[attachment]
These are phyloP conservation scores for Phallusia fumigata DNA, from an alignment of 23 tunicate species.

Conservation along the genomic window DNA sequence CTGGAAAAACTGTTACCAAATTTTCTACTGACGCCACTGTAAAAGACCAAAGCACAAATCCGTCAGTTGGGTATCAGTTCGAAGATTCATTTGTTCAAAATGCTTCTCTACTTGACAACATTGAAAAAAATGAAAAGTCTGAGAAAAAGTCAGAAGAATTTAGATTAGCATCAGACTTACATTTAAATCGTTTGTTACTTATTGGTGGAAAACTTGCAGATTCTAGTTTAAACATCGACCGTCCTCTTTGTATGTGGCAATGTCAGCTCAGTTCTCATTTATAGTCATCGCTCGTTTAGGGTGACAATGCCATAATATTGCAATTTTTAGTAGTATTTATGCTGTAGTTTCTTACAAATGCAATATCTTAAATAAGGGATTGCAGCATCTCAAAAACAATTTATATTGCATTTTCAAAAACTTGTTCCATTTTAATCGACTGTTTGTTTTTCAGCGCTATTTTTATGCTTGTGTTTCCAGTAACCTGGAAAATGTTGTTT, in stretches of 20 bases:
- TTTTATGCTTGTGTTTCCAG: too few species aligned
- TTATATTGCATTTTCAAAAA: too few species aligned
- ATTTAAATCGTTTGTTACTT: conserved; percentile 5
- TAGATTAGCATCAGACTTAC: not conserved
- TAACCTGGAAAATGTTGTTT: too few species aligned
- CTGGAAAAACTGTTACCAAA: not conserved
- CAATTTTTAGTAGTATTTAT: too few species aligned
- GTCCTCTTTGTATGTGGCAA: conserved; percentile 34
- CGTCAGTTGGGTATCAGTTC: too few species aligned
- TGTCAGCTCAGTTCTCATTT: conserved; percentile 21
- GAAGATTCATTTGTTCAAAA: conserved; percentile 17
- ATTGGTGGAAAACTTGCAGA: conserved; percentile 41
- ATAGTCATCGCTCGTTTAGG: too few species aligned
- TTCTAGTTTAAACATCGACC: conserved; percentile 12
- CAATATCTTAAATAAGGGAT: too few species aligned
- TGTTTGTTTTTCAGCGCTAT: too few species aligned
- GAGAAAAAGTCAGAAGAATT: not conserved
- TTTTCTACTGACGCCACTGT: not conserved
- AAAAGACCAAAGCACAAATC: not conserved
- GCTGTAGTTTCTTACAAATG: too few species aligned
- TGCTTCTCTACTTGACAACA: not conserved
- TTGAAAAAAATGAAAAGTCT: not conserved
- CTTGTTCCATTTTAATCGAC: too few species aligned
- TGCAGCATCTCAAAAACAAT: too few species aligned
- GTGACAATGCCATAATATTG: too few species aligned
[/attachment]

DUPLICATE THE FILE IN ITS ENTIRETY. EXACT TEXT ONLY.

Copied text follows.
These are phyloP conservation scores for Phallusia fumigata DNA, from an alignment of 23 tunicate species.

Conservation along the genomic window DNA sequence CTGGAAAAACTGTTACCAAATTTTCTACTGACGCCACTGTAAAAGACCAAAGCACAAATCCGTCAGTTGGGTATCAGTTCGAAGATTCATTTGTTCAAAATGCTTCTCTACTTGACAACATTGAAAAAAATGAAAAGTCTGAGAAAAAGTCAGAAGAATTTAGATTAGCATCAGACTTACATTTAAATCGTTTGTTACTTATTGGTGGAAAACTTGCAGATTCTAGTTTAAACATCGACCGTCCTCTTTGTATGTGGCAATGTCAGCTCAGTTCTCATTTATAGTCATCGCTCGTTTAGGGTGACAATGCCATAATATTGCAATTTTTAGTAGTATTTATGCTGTAGTTTCTTACAAATGCAATATCTTAAATAAGGGATTGCAGCATCTCAAAAACAATTTATATTGCATTTTCAAAAACTTGTTCCATTTTAATCGACTGTTTGTTTTTCAGCGCTATTTTTATGCTTGTGTTTCCAGTAACCTGGAAAATGTTGTTT, in stretches of 20 bases:
- TTTTATGCTTGTGTTTCCAG: too few species aligned
- TTATATTGCATTTTCAAAAA: too few species aligned
- ATTTAAATCGTTTGTTACTT: conserved; percentile 5
- TAGATTAGCATCAGACTTAC: not conserved
- TAACCTGGAAAATGTTGTTT: too few species aligned
- CTGGAAAAACTGTTACCAAA: not conserved
- CAATTTTTAGTAGTATTTAT: too few species aligned
- GTCCTCTTTGTATGTGGCAA: conserved; percentile 34
- CGTCAGTTGGGTATCAGTTC: too few species aligned
- TGTCAGCTCAGTTCTCATTT: conserved; percentile 21
- GAAGATTCATTTGTTCAAAA: conserved; percentile 17
- ATTGGTGGAAAACTTGCAGA: conserved; percentile 41
- ATAGTCATCGCTCGTTTAGG: too few species aligned
- TTCTAGTTTAAACATCGACC: conserved; percentile 12
- CAATATCTTAAATAAGGGAT: too few species aligned
- TGTTTGTTTTTCAGCGCTAT: too few species aligned
- GAGAAAAAGTCAGAAGAATT: not conserved
- TTTTCTACTGACGCCACTGT: not conserved
- AAAAGACCAAAGCACAAATC: not conserved
- GCTGTAGTTTCTTACAAATG: too few species aligned
- TGCTTCTCTACTTGACAACA: not conserved
- TTGAAAAAAATGAAAAGTCT: not conserved
- CTTGTTCCATTTTAATCGAC: too few species aligned
- TGCAGCATCTCAAAAACAAT: too few species aligned
- GTGACAATGCCATAATATTG: too few species aligned